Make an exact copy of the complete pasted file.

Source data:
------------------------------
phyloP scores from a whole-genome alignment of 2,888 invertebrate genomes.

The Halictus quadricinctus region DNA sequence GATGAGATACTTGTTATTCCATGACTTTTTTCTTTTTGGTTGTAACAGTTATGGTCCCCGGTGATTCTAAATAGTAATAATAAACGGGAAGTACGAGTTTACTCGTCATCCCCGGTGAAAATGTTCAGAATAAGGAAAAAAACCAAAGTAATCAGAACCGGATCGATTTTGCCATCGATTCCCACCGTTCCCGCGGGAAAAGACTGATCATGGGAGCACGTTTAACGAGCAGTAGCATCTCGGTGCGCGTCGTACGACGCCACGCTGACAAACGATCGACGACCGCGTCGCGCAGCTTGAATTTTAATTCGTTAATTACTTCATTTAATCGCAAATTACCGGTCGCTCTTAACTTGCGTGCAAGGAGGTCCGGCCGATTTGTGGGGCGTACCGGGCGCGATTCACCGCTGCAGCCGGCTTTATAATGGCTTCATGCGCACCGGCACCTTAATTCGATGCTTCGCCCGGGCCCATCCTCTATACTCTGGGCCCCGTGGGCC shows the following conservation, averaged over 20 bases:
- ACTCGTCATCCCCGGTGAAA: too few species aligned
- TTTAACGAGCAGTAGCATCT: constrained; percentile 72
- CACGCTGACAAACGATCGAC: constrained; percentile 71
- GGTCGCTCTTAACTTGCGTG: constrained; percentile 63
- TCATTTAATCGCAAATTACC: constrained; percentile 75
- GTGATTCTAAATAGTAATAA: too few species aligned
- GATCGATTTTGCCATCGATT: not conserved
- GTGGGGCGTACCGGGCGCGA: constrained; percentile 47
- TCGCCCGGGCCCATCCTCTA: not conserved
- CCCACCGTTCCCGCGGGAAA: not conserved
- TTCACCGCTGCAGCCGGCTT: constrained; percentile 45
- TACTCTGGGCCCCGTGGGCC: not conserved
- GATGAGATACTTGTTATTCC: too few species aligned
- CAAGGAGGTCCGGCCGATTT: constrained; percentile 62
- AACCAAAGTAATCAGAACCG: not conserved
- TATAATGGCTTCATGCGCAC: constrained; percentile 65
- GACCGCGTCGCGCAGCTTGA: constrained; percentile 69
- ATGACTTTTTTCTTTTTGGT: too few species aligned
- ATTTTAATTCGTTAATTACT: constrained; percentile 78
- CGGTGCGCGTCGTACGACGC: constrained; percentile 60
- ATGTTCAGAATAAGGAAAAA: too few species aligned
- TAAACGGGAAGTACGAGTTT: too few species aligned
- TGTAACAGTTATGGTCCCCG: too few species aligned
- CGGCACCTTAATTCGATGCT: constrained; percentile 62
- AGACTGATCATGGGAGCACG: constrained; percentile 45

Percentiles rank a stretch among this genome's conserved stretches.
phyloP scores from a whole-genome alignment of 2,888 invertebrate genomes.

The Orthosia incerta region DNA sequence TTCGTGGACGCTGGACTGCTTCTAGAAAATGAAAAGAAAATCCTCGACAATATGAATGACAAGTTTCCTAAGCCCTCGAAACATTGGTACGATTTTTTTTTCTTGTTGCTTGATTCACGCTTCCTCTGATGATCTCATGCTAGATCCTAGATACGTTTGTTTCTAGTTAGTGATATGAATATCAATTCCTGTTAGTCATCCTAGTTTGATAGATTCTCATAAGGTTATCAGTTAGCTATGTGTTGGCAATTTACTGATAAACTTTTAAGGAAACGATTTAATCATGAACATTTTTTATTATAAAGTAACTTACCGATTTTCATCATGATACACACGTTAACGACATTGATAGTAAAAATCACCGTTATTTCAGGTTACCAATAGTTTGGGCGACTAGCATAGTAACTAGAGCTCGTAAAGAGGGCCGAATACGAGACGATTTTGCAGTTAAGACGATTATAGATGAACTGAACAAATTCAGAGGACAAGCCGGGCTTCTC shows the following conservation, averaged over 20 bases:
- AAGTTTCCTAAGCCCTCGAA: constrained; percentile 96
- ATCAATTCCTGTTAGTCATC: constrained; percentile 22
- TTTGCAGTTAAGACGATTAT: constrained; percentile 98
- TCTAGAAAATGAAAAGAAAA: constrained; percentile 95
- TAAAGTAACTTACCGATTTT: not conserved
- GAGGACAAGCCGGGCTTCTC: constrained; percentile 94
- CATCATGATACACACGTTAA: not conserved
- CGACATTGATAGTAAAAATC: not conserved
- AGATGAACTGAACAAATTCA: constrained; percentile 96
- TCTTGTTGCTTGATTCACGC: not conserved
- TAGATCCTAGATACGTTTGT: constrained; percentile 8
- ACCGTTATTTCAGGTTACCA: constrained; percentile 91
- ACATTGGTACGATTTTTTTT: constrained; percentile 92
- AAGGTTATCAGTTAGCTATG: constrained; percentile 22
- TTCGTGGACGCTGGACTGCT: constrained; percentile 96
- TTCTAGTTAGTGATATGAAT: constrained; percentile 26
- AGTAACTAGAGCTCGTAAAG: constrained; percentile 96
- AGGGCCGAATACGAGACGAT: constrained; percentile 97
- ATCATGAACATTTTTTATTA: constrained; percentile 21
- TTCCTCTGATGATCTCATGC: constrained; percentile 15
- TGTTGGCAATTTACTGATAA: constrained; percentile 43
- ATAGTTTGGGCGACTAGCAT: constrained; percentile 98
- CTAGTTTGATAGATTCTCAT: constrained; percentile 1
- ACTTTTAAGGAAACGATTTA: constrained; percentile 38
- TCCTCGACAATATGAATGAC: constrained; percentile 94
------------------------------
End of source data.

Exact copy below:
phyloP scores from a whole-genome alignment of 2,888 invertebrate genomes.

The Halictus quadricinctus region DNA sequence GATGAGATACTTGTTATTCCATGACTTTTTTCTTTTTGGTTGTAACAGTTATGGTCCCCGGTGATTCTAAATAGTAATAATAAACGGGAAGTACGAGTTTACTCGTCATCCCCGGTGAAAATGTTCAGAATAAGGAAAAAAACCAAAGTAATCAGAACCGGATCGATTTTGCCATCGATTCCCACCGTTCCCGCGGGAAAAGACTGATCATGGGAGCACGTTTAACGAGCAGTAGCATCTCGGTGCGCGTCGTACGACGCCACGCTGACAAACGATCGACGACCGCGTCGCGCAGCTTGAATTTTAATTCGTTAATTACTTCATTTAATCGCAAATTACCGGTCGCTCTTAACTTGCGTGCAAGGAGGTCCGGCCGATTTGTGGGGCGTACCGGGCGCGATTCACCGCTGCAGCCGGCTTTATAATGGCTTCATGCGCACCGGCACCTTAATTCGATGCTTCGCCCGGGCCCATCCTCTATACTCTGGGCCCCGTGGGCC shows the following conservation, averaged over 20 bases:
- ACTCGTCATCCCCGGTGAAA: too few species aligned
- TTTAACGAGCAGTAGCATCT: constrained; percentile 72
- CACGCTGACAAACGATCGAC: constrained; percentile 71
- GGTCGCTCTTAACTTGCGTG: constrained; percentile 63
- TCATTTAATCGCAAATTACC: constrained; percentile 75
- GTGATTCTAAATAGTAATAA: too few species aligned
- GATCGATTTTGCCATCGATT: not conserved
- GTGGGGCGTACCGGGCGCGA: constrained; percentile 47
- TCGCCCGGGCCCATCCTCTA: not conserved
- CCCACCGTTCCCGCGGGAAA: not conserved
- TTCACCGCTGCAGCCGGCTT: constrained; percentile 45
- TACTCTGGGCCCCGTGGGCC: not conserved
- GATGAGATACTTGTTATTCC: too few species aligned
- CAAGGAGGTCCGGCCGATTT: constrained; percentile 62
- AACCAAAGTAATCAGAACCG: not conserved
- TATAATGGCTTCATGCGCAC: constrained; percentile 65
- GACCGCGTCGCGCAGCTTGA: constrained; percentile 69
- ATGACTTTTTTCTTTTTGGT: too few species aligned
- ATTTTAATTCGTTAATTACT: constrained; percentile 78
- CGGTGCGCGTCGTACGACGC: constrained; percentile 60
- ATGTTCAGAATAAGGAAAAA: too few species aligned
- TAAACGGGAAGTACGAGTTT: too few species aligned
- TGTAACAGTTATGGTCCCCG: too few species aligned
- CGGCACCTTAATTCGATGCT: constrained; percentile 62
- AGACTGATCATGGGAGCACG: constrained; percentile 45

Percentiles rank a stretch among this genome's conserved stretches.
phyloP scores from a whole-genome alignment of 2,888 invertebrate genomes.

The Orthosia incerta region DNA sequence TTCGTGGACGCTGGACTGCTTCTAGAAAATGAAAAGAAAATCCTCGACAATATGAATGACAAGTTTCCTAAGCCCTCGAAACATTGGTACGATTTTTTTTTCTTGTTGCTTGATTCACGCTTCCTCTGATGATCTCATGCTAGATCCTAGATACGTTTGTTTCTAGTTAGTGATATGAATATCAATTCCTGTTAGTCATCCTAGTTTGATAGATTCTCATAAGGTTATCAGTTAGCTATGTGTTGGCAATTTACTGATAAACTTTTAAGGAAACGATTTAATCATGAACATTTTTTATTATAAAGTAACTTACCGATTTTCATCATGATACACACGTTAACGACATTGATAGTAAAAATCACCGTTATTTCAGGTTACCAATAGTTTGGGCGACTAGCATAGTAACTAGAGCTCGTAAAGAGGGCCGAATACGAGACGATTTTGCAGTTAAGACGATTATAGATGAACTGAACAAATTCAGAGGACAAGCCGGGCTTCTC shows the following conservation, averaged over 20 bases:
- AAGTTTCCTAAGCCCTCGAA: constrained; percentile 96
- ATCAATTCCTGTTAGTCATC: constrained; percentile 22
- TTTGCAGTTAAGACGATTAT: constrained; percentile 98
- TCTAGAAAATGAAAAGAAAA: constrained; percentile 95
- TAAAGTAACTTACCGATTTT: not conserved
- GAGGACAAGCCGGGCTTCTC: constrained; percentile 94
- CATCATGATACACACGTTAA: not conserved
- CGACATTGATAGTAAAAATC: not conserved
- AGATGAACTGAACAAATTCA: constrained; percentile 96
- TCTTGTTGCTTGATTCACGC: not conserved
- TAGATCCTAGATACGTTTGT: constrained; percentile 8
- ACCGTTATTTCAGGTTACCA: constrained; percentile 91
- ACATTGGTACGATTTTTTTT: constrained; percentile 92
- AAGGTTATCAGTTAGCTATG: constrained; percentile 22
- TTCGTGGACGCTGGACTGCT: constrained; percentile 96
- TTCTAGTTAGTGATATGAAT: constrained; percentile 26
- AGTAACTAGAGCTCGTAAAG: constrained; percentile 96
- AGGGCCGAATACGAGACGAT: constrained; percentile 97
- ATCATGAACATTTTTTATTA: constrained; percentile 21
- TTCCTCTGATGATCTCATGC: constrained; percentile 15
- TGTTGGCAATTTACTGATAA: constrained; percentile 43
- ATAGTTTGGGCGACTAGCAT: constrained; percentile 98
- CTAGTTTGATAGATTCTCAT: constrained; percentile 1
- ACTTTTAAGGAAACGATTTA: constrained; percentile 38
- TCCTCGACAATATGAATGAC: constrained; percentile 94